Chile is somewhat the same way. Perros vagos comes to mind....

Now, all this could change as the US changes and we could well see a lower standard of living in the future. Will we be as civil and responsive? Or will we find out what others must now endure?

Discussions of who has the better produce miss a larger point.
"Don't believe them; don't fear them; don't ask anything of them"

bones
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Re: Turnabout is fair play: Chileans in the US

Post by bones » Fri Jan 07, 2011 10:01 am

Discussions of who has the better produce miss a larger point.
Not for someone who loves food it doesn't.

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Red
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Re: Turnabout is fair play: Chileans in the US

Post by Red » Fri Jan 07, 2011 12:00 pm

Oh yah, good food is important to me and my family. I grew up in California, had avocado trees/gardens on the property in San Diego area, etc. I did enjoy the Chilean produce. I recall the sacks of citrus and avocadoes we bought along side the road about 80 km north of Santiago on our way to la Serena. Good stuff. By an accident of geography, Chile is blessed with the potential for world class produce and seafood.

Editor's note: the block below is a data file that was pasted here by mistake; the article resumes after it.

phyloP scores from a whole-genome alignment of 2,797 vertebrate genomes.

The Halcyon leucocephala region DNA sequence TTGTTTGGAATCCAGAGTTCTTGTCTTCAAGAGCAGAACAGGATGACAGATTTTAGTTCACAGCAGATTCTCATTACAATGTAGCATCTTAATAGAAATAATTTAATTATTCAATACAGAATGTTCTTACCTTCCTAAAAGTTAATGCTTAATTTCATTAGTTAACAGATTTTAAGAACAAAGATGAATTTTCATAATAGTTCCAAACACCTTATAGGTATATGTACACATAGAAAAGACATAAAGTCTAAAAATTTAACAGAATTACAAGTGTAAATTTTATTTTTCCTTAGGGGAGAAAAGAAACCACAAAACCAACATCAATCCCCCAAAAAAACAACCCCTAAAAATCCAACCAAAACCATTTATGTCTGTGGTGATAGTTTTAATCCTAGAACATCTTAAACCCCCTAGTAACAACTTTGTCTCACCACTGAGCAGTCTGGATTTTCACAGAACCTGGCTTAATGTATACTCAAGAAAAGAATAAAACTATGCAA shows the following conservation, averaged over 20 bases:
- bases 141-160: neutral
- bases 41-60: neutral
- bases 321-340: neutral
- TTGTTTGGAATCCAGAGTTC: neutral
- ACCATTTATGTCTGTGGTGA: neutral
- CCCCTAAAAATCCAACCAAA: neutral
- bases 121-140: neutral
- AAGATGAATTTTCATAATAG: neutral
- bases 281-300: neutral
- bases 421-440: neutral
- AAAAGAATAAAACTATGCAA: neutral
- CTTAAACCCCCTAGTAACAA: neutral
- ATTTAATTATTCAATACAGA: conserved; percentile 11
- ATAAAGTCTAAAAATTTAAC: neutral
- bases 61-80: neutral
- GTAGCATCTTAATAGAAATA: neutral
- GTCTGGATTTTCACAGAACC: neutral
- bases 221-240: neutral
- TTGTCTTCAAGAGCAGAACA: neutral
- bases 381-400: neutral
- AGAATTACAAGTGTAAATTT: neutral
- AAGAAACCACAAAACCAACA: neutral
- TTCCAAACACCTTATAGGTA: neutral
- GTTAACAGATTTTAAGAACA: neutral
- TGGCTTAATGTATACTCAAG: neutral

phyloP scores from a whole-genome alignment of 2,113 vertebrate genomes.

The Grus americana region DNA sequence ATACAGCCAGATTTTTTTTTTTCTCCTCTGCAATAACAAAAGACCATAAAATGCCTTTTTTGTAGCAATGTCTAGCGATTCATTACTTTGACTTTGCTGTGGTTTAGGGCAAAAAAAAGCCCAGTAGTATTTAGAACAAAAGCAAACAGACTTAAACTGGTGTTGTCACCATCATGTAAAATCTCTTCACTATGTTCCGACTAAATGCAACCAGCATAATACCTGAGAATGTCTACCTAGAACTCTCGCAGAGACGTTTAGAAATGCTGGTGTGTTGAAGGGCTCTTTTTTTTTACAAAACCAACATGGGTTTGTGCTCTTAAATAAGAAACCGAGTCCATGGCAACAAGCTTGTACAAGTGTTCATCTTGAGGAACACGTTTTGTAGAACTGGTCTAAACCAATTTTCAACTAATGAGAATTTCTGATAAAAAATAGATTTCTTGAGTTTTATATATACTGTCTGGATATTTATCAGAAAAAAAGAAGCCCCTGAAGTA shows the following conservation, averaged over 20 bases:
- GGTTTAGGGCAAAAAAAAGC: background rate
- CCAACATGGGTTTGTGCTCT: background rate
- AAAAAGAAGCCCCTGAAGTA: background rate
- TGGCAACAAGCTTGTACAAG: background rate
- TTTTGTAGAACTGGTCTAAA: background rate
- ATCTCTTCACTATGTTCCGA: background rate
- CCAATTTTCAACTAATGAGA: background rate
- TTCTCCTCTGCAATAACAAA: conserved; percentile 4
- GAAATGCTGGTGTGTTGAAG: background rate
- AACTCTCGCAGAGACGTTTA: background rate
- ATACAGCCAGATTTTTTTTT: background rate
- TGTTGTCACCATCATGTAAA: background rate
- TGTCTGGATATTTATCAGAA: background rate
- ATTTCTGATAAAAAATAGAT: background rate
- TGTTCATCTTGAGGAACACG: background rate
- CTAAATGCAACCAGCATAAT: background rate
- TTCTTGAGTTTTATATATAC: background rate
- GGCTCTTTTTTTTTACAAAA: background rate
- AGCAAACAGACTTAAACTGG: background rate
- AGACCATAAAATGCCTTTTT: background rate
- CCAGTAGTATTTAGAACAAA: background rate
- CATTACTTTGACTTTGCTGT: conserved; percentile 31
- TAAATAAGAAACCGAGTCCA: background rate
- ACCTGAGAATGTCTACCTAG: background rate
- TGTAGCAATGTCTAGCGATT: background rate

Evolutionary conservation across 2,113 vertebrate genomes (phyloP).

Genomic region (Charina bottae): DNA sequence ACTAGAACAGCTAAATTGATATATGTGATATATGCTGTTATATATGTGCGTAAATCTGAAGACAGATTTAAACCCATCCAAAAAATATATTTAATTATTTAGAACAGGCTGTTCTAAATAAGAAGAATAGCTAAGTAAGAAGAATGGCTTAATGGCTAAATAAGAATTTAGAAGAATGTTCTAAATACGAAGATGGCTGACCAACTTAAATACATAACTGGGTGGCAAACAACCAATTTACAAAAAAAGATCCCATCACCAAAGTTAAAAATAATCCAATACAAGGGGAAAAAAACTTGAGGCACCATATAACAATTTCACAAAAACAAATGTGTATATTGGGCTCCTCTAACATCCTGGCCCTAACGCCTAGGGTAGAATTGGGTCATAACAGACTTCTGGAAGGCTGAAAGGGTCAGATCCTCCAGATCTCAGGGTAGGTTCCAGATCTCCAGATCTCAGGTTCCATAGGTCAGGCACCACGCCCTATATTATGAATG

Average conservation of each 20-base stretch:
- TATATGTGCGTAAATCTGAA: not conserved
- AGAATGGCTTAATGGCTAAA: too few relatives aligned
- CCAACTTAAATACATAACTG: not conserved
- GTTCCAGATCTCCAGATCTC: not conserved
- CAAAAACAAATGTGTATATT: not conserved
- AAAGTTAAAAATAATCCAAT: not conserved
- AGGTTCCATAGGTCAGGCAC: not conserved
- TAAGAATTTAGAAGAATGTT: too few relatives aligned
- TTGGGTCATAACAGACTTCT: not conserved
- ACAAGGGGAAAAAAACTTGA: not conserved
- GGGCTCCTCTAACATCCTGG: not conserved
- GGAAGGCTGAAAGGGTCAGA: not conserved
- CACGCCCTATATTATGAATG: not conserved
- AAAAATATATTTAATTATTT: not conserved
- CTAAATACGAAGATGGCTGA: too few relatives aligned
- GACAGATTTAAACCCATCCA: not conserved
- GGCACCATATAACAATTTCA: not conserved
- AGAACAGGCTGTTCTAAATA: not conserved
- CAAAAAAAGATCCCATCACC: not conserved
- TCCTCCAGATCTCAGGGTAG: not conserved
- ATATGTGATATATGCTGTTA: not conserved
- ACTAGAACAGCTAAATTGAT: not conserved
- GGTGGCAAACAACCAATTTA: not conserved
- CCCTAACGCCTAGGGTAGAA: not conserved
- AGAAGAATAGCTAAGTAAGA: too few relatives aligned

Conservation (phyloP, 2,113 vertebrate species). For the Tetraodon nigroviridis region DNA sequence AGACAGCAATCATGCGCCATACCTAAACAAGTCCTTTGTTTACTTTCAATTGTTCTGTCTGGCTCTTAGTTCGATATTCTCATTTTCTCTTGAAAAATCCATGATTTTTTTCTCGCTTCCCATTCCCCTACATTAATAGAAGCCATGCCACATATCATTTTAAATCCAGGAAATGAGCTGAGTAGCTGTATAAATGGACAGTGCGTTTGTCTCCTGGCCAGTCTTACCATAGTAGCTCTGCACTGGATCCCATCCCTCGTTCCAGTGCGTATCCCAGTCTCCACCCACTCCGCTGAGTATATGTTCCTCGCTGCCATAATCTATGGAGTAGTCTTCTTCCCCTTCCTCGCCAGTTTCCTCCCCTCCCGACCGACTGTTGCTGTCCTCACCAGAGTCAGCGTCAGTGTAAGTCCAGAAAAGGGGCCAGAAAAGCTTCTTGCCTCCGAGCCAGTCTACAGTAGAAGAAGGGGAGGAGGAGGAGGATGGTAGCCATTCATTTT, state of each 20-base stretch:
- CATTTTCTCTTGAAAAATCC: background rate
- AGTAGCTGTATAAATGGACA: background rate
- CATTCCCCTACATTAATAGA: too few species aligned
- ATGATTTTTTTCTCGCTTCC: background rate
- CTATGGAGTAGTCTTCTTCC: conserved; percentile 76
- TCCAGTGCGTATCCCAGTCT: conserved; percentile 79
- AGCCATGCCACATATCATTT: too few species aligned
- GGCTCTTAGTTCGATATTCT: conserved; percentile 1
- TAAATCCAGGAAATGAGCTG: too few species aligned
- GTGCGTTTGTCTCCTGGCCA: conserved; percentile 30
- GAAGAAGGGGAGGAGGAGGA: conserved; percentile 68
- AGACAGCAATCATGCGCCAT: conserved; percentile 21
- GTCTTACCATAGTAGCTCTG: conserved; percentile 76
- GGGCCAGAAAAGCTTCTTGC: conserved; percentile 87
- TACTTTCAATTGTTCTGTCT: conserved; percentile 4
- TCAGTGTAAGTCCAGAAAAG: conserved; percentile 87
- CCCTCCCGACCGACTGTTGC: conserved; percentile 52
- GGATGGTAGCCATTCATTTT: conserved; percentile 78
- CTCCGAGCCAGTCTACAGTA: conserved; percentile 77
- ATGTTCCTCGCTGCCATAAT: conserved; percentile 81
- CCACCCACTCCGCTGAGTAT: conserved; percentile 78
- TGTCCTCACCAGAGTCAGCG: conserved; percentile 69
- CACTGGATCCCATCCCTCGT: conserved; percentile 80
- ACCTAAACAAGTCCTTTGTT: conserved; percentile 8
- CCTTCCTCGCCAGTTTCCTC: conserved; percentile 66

I know you might have been replying tongue-in-cheek. But look back over passport's post. No mention of food, only of bigger issues (including the criminal nature of US foreign policy). That post was perhaps the most articulate I've seen on this forum- aimed like a (second amendment) rifle shot.
"Don't believe them; don't fear them; don't ask anything of them"

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cali_chile48
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Re: Turnabout is fair play: Chileans in the US

Post by cali_chile48 » Fri Jan 07, 2011 9:22 pm

One of my students from 2010 arrived in New York three days ago. He will be working on a PhD for the next few years with help from BecasChile. He is from a small town near Concepcion, and I am trying to put myself in his shoes now. New York City for heaven's sake! The only city more shocking for him would be Las Vegas! He's a smart guy and I'm sure he'll be fine. I don't think he has enough money to get into real trouble. I am looking forward to hearing about his experiences.

I have another former student from 2009 that is now working in Canada. He went to a small town in northern Quebec. The company paid for his air fare and pays for his apartment and transportation. He is making 5x what he was making in Chile and all he has to pay for is food and clothes. On the downside...there's the weather issue. I am reminded of a Jimmy Buffet song....a guy who loves the southern Florida climate....IT'S 30 BELOW AND THE HOCKEY GAME"S ON...I THINK I'VE GOT CABIN FEVER. My poor student. Frozen near the Hudson Bay with his wife and kids and not another Latino in sight.